ryegrass to other species in order to identify which varieties offered superior forage
COUNTRY Energy 2027 Milk Index (top-quality mixture with 100 % perennial ryegrass; only
comprising high-quality forage varieties (ASTONENERGY, FORNIDO and HERBAL))
What is important to know about forage quality?
The forage quality of grasses is determined by different factors, which as a whole inﬂuence
palatability, digestibility and nutritive value of fresh grass or silage. High forage quality has
The ratio of protein and energy in terms of amount and synchrony in time of availability in the
rumen strongly inﬂuences the milk (protein) yield. Rumen microbes can rapidly degrade herbage
protein and, depending on the available energy, synthesize this into microbial protein which can
efﬁciently be utilised in milk protein production. To optimise the potential microbial protein
synthesis rapidly available energy in form of sugar is necessary. When this energy is missing the
rumen-degradable protein is not fully utilised in milk protein production. The rate of forage
degradation i.e. cell wall digestibility is very important for the synchrony of protein and energy
in the rumen. Once the cell wall is degraded, sugar is easily available as a rapidly degradable
source of energy. In general, due to a higher passage rate, a higher cell wall digestibility
increases the potential forage (DM) intake and as such also the animal performance.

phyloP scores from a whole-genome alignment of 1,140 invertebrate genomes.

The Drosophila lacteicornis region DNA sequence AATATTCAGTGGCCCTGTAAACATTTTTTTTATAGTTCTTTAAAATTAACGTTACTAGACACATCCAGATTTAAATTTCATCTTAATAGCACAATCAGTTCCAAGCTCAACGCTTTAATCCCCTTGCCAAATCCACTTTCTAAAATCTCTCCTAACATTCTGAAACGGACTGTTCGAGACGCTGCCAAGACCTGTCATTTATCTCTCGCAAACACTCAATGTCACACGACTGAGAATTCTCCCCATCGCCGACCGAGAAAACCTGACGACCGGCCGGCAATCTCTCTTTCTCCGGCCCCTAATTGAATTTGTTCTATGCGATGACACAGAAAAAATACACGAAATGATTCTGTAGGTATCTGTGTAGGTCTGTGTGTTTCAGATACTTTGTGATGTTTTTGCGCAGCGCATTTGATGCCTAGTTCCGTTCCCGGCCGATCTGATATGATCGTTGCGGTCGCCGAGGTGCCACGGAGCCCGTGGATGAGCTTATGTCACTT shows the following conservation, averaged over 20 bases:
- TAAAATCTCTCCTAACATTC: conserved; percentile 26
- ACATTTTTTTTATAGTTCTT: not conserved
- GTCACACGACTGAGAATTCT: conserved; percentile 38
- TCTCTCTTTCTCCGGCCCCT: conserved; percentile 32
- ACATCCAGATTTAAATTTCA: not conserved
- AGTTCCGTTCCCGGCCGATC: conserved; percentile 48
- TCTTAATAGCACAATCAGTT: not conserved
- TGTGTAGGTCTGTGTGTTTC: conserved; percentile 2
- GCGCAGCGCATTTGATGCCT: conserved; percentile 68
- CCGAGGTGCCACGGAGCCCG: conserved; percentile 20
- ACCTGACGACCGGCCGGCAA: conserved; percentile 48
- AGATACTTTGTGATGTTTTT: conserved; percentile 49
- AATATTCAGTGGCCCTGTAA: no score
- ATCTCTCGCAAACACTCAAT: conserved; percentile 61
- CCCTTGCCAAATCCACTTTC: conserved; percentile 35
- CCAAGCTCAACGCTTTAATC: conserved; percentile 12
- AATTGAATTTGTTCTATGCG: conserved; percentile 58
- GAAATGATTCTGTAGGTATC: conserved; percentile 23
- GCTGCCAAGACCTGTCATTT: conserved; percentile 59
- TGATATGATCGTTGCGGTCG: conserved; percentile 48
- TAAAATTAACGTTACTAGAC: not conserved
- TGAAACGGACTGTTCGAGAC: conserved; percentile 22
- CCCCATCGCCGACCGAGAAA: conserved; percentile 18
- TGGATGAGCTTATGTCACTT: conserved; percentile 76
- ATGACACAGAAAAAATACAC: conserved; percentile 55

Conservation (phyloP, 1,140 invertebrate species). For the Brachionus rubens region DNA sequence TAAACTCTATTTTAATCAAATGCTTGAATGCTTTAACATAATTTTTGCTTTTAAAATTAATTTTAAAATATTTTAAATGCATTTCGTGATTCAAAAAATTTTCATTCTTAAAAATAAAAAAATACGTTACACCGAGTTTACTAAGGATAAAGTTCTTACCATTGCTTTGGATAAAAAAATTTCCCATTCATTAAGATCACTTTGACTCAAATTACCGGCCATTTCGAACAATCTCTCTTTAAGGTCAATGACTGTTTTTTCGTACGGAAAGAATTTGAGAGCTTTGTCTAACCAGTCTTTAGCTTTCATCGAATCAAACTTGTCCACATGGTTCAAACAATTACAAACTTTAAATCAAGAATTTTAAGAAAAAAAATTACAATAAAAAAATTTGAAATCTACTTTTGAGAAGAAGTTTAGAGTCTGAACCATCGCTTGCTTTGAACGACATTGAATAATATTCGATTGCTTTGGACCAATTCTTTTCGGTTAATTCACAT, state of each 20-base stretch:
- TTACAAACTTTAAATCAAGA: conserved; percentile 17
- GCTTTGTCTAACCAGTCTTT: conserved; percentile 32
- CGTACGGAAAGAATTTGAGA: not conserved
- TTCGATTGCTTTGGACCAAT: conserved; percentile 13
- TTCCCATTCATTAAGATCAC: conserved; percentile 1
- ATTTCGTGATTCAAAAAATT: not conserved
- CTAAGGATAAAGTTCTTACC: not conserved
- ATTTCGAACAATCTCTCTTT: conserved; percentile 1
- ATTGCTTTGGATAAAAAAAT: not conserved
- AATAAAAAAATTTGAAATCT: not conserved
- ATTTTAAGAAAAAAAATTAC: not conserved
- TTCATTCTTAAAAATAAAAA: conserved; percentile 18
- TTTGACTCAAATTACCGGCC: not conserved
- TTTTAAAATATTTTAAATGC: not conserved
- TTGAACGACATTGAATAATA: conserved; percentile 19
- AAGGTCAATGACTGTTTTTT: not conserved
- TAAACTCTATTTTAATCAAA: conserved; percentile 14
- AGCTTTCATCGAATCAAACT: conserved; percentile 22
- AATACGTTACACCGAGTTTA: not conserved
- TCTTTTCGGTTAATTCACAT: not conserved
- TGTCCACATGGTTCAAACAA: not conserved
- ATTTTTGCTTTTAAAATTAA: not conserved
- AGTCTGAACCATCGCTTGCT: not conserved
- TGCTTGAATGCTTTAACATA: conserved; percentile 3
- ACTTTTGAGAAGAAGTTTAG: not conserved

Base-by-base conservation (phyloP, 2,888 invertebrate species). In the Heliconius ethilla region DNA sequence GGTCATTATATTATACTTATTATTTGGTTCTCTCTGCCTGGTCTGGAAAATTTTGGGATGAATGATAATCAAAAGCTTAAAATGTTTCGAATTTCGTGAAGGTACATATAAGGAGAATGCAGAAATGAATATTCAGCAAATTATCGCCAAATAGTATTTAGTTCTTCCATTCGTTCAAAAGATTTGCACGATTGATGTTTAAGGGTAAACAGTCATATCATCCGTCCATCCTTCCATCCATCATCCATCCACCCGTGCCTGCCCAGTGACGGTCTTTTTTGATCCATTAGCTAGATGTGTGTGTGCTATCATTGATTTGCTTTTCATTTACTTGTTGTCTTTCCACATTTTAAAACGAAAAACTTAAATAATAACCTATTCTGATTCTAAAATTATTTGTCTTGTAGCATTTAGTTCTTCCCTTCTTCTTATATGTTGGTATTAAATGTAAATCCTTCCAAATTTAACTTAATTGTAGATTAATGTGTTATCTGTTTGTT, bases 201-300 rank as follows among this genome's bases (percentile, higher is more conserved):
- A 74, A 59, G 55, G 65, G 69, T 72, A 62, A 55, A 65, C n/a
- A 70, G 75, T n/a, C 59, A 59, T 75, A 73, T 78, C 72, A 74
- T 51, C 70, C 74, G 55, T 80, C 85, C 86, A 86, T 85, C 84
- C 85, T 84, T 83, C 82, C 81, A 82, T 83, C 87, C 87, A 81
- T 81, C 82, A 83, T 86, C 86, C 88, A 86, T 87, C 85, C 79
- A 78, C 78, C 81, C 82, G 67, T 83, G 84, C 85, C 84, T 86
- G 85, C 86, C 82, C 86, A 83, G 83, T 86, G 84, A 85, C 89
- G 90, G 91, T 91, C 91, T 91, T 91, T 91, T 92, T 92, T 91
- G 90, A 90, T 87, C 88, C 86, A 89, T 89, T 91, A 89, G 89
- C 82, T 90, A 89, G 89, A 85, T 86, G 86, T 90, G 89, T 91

Cell wall digestibility (DNDF) and sugar content also play a major role in silage making. The
ensiling process is based on exclusion of air (anaerobic environment) and acidiﬁcation in which
lactic acid bacteria convert sugar to lactic acid. The cell wall structure strongly determines the
availability of sugar for lactic acid bacteria. When the cell wall is highly digestible, the cell
wall is easily degraded and sugar in thecell contents can easily be reached by lactic acid
bacteria. A high sugar content stimulates an ideal lactic acid fermentation resulting in a rapid pH
reduction and consequently a high storage stability.
DSV analyses the quality parameters mentioned in the table for both new applicants and
registered varieties. The aim of the comprehensive analyses is to develop varieties with improved
performance compared to existing varieties regarding the multitude of quality parameters.
Why did DSV introduce this brand?
Identification of the high feeding quality variety is much easier, for farmers and dealers as
In future feeding quality will be very important in grass breeding, right next to yield,
disease resistance or sward density.
In maize it is already an important parameter in feeding and breeding
COUNTRY farmers experiences